No more bailouts for SAA, which must close down, Treasury says
This stance is in direct conflict with the view of public enterprises minister Pravin Gordhan and the ANC
There will be no more bailouts for SAA and the airline should be closed, the Treasury said in parliament on Friday.
Outlining the plans for various state-owned enterprises (SOEs), the Treasury said in a written presentation to parliament's two finance committees that the action to be taken on SAA, SA Express and state-owned diamond mine Alexkor was that they be closed.
In relation to these three entities, the Treasury said that “no further action [is] required in terms of bailouts except [to] settle guaranteed debt as [the] entity is insolvent and the business rescue practitioners have not released turnaround plans.”
No provision was made in the supplementary budget for a bail out of SAA.
The stance of the Treasury is in direct conflict with the position adopted by public enterprises minister Pravin Gordhan, who has endeavoured to salvage the airline to form the basis of a new one. The ANC is also adamant that SA have a national airline.
The SAA business rescue plan will cost the government at least R26bn, R16.4bn of which is for the repayment of funders. Other costs, working capital, retrenchment costs and other debts amount to about another R10bn.
DA MP Alf Lees welcomed the Treasury's decision saying the department of public enterprises “continues to mislead the public that funds for the SAA business rescue plan, proposed by the business rescue practitioners, have been budgeted for. ”
Treasury acting head of assets and liabilities Tshepiso Moahloli told MPs the state has sunk a total of about R291bn into state owned enterprises since 2008/2009. She added that that the February budget had allocated almost R129.2bn to state-owned entities over the next three years. The bulk of this will go to Eskom, which is saddled with debt of more than R450bn.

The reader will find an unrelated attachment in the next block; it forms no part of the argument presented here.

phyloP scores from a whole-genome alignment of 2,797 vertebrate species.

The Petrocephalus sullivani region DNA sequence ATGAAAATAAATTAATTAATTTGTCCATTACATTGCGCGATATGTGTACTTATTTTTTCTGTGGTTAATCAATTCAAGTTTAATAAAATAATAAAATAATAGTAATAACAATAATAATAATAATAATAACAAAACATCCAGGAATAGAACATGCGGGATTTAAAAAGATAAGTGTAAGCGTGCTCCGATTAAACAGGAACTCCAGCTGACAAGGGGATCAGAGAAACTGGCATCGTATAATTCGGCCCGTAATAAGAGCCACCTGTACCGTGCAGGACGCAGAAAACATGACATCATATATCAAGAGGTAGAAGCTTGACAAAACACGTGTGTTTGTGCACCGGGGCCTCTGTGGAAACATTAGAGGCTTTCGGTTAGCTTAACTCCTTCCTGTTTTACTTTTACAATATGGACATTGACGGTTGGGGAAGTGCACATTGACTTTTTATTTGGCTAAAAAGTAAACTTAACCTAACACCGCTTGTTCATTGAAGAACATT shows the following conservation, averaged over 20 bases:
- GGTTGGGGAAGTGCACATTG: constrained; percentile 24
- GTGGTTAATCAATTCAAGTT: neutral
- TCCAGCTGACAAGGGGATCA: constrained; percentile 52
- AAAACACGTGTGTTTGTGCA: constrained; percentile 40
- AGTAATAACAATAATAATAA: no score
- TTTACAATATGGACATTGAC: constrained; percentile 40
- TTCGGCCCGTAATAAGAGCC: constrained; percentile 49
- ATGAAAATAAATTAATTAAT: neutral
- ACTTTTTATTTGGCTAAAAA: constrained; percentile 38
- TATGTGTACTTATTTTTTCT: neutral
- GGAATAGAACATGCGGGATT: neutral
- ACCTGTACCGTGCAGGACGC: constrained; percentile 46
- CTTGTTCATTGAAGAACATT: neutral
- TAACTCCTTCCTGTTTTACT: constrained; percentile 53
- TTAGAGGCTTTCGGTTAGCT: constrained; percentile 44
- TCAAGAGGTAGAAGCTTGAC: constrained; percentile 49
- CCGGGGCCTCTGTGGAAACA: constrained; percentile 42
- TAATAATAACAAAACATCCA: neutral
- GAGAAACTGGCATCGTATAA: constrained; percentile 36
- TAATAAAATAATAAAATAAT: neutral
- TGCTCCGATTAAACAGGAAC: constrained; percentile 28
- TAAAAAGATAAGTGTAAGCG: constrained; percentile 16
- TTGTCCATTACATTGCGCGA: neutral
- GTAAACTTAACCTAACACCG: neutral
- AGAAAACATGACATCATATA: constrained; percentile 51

With regard to Alexkor, the Treasury said the mine should be closed and its mining rights transferred to the state owned African Exploration Mining and Finance Corporation in a bid to consolidate mining operations.
Denel should cut costs through retrenchments, voluntary severance packages and reducing salaries; dispose of non core assets and introduce a strategic equity partner for three of its subsidiaries including Denel Dynamics.
Denel’s property assets should be consolidated with those of Eskom and Transnet.
Regarding the SABC, Treasury said the financials of the state broadcaster should separate its development and commercial mandates and all non-profitable commercial operations should be stopped, or disposed of “as a matter of urgency”.
Transnet should introduce private sector participation for ports and rail and introduce greater incentives for concessionaires on dormant branch lines. The recommendations for Eskom included cutting costs. for municipalities and Soweto to settle outstanding debt, for the Eskom Finance Company to be disposed of and for the Eskom road map to be implemented.
As for the SA Post Office, the Treasury said the next steps were for it to focus on its development mandate to provide services and goods to underserviced areas. All nonprofitable commercial operations and subsidiaries should be disposed of.
Finally, dealing with the Central Energy Fund, the Treasury said its gas-to-liquid operation, PetroSA, should be fixed and a policy framework developed to deal with the liquid fuels sector that would address whether there is a need for a national oil company.
Immediate liquidity challenges would have to be addressed and the balance sheet restructured. There is a “high probability that recapitalisation will be required,” the Treasury said.
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